Obama was a fluke and McCain was an exceptionally poor candidate.   Obama promised to turn the page on the America’s past racial sins.   Of course, he did the oppose.  No Democrat candidate will ever be able to promise that again or allow a GOP candidate to make that promise.     Obama was not the blue print for elections, he was the right guy at the right time and took advantage of a trusting public.  That situation will not happen again.

    • #15
  16. Stad Coolidge
    Stad
    @Stad

    Dr. Bastiat: But he rolled up a lopsided 81-to-18 margin with voters who cited “cares about people.”

    Too bad these voters don’t understand the different between “cares about people” and “actually does things to help people” . . .

    • #16
  17. kedavis Coolidge
    kedavis
    @kedavis

    Stad (View Comment):

    Dr. Bastiat: But he rolled up a lopsided 81-to-18 margin with voters who cited “cares about people.”

    Too bad these voters don’t understand the different between “cares about people” and “actually does things to help people” . . .

    And do you want to be “cared for” by someone who “cares about people” the way a sadist does, or an outright psychopath?  Or maybe someone who “likes people” the way Hannibal Lecter does, “medium-rare?”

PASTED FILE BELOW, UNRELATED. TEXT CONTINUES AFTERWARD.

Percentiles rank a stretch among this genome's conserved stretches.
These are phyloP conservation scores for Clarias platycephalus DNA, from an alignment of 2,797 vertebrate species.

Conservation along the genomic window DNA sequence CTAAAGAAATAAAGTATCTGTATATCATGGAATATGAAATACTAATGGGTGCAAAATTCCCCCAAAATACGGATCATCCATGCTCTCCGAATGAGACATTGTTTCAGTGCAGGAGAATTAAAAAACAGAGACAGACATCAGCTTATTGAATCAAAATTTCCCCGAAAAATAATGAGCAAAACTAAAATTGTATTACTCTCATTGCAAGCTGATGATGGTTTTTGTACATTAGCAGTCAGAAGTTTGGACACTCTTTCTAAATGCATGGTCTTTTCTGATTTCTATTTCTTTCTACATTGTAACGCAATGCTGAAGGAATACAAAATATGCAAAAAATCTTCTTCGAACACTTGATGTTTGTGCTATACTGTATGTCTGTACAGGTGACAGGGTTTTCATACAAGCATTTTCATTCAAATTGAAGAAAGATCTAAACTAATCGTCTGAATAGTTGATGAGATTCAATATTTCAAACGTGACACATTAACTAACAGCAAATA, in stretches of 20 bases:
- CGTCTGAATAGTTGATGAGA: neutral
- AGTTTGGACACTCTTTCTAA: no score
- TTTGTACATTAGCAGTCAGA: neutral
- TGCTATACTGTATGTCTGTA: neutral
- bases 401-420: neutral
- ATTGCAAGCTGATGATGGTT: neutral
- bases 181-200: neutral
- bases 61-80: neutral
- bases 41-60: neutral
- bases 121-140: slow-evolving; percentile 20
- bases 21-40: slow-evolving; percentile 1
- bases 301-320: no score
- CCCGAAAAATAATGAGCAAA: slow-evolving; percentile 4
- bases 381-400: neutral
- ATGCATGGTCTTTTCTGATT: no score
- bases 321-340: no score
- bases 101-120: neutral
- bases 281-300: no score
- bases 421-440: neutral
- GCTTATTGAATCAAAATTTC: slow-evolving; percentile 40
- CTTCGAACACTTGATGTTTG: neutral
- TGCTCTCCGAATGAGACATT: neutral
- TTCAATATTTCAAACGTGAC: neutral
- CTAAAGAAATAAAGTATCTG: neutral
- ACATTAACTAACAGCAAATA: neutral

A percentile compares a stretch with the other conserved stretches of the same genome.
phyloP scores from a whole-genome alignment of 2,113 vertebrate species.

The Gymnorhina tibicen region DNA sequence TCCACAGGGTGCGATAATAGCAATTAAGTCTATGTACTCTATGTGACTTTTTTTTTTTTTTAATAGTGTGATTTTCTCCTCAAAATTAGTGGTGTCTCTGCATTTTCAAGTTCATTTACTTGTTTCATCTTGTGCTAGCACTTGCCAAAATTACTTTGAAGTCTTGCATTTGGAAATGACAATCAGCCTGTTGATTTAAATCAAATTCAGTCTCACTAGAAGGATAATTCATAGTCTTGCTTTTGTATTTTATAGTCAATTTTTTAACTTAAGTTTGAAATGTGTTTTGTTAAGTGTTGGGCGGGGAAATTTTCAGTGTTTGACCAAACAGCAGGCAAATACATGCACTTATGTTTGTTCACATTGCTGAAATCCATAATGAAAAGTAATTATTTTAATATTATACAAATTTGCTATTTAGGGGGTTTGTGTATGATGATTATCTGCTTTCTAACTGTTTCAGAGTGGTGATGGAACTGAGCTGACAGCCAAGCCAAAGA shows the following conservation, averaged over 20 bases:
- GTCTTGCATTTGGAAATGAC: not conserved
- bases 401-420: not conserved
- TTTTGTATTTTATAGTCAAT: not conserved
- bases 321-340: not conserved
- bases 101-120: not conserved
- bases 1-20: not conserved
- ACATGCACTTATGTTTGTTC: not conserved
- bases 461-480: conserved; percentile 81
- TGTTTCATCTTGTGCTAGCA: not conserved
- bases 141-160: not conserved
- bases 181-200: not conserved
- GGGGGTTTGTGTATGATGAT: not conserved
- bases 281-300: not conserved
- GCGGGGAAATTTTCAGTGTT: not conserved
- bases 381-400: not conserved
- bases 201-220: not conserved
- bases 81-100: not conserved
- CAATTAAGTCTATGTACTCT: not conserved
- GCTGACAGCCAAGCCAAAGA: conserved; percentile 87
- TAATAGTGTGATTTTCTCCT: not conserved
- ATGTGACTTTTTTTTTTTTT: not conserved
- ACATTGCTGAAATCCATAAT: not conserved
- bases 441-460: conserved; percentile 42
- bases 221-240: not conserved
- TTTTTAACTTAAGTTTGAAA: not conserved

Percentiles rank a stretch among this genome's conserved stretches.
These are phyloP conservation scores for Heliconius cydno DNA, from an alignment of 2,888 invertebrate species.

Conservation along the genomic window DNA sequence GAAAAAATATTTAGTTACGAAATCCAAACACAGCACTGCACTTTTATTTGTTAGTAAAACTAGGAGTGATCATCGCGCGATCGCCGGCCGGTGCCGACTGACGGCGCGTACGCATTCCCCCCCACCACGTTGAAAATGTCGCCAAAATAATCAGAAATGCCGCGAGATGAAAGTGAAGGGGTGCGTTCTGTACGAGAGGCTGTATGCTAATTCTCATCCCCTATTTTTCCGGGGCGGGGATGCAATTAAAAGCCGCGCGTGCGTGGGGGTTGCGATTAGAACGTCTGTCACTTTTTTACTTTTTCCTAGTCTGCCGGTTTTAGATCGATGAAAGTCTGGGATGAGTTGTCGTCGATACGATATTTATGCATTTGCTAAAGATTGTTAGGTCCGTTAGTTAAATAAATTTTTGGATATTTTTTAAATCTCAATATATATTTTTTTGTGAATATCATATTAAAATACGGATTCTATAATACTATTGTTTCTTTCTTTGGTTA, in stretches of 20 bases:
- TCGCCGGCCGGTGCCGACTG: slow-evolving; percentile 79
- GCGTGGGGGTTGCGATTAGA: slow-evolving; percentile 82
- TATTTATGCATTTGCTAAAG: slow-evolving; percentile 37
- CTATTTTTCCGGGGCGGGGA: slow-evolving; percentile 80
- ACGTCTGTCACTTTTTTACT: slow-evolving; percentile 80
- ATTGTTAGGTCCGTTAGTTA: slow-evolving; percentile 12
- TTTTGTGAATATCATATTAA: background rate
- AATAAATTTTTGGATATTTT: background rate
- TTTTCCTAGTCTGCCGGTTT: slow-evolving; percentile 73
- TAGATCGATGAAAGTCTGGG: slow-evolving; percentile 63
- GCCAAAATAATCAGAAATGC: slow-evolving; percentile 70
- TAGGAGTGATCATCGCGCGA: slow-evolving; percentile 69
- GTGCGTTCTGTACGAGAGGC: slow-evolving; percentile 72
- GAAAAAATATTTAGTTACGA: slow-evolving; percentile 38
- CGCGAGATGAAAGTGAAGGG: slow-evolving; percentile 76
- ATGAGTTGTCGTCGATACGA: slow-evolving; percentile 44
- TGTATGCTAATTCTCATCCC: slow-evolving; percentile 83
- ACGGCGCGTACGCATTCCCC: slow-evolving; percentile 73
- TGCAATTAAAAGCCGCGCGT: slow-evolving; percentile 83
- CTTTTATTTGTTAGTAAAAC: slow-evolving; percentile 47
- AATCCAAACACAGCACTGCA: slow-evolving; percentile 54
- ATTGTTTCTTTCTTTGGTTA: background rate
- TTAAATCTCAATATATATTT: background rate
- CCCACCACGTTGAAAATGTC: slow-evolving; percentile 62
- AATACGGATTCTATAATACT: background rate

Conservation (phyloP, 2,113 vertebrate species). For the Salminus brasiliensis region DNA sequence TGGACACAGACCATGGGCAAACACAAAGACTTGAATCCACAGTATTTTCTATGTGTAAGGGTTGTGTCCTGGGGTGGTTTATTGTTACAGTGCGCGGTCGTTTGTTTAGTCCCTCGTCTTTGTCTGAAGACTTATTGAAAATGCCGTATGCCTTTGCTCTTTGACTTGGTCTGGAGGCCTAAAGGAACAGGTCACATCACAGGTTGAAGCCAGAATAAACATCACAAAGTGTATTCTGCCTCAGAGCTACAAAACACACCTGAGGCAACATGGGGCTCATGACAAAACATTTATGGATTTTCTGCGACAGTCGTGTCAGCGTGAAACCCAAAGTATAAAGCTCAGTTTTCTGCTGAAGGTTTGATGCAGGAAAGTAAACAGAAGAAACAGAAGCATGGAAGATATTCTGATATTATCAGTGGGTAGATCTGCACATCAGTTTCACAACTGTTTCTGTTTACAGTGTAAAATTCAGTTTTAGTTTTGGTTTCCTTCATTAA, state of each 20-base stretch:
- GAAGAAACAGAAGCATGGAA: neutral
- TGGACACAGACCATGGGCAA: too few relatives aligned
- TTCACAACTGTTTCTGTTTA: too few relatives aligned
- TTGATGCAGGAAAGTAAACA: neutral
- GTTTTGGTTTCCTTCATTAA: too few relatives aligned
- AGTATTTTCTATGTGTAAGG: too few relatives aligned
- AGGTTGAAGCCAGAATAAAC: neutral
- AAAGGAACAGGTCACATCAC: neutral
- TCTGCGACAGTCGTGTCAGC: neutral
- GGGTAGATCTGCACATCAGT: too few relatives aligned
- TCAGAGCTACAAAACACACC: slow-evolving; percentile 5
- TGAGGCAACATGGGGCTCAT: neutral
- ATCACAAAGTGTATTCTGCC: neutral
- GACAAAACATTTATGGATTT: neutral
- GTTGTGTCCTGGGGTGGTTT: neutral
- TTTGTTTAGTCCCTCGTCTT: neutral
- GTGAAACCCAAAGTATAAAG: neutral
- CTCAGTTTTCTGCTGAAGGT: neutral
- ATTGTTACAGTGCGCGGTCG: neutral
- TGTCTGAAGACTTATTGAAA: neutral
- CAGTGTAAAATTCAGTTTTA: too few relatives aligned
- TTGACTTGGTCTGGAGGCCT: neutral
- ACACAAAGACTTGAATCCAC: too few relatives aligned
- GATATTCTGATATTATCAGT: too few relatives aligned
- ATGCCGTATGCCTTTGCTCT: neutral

• #17
  18. Stad Coolidge
    Stad
    @Stad

    kedavis (View Comment):

    Stad (View Comment):

    Dr. Bastiat: But he rolled up a lopsided 81-to-18 margin with voters who cited “cares about people.”

    Too bad these voters don’t understand the different between “cares about people” and “actually does things to help people” . . .

    And do you want to be “cared for” by someone who “cares about people” the way a sadist does, or an outright psychopath? Or maybe someone who “likes people” the way Hannibal Lecter does, “medium-rare?”

    Good point.  I can take care of myself, so I’d rather the government leave me the eff alone . . .

    • #18
  19. DaveSchmidt Coolidge
    DaveSchmidt
    @DaveSchmidt

    Stad (View Comment):

    Dr. Bastiat: But he rolled up a lopsided 81-to-18 margin with voters who cited “cares about people.”

    Too bad these voters don’t understand the different between “cares about people” and “actually does things to help people” . . .

    “I feel your pain.” 

    • #19
  20. Capt. Spaulding Member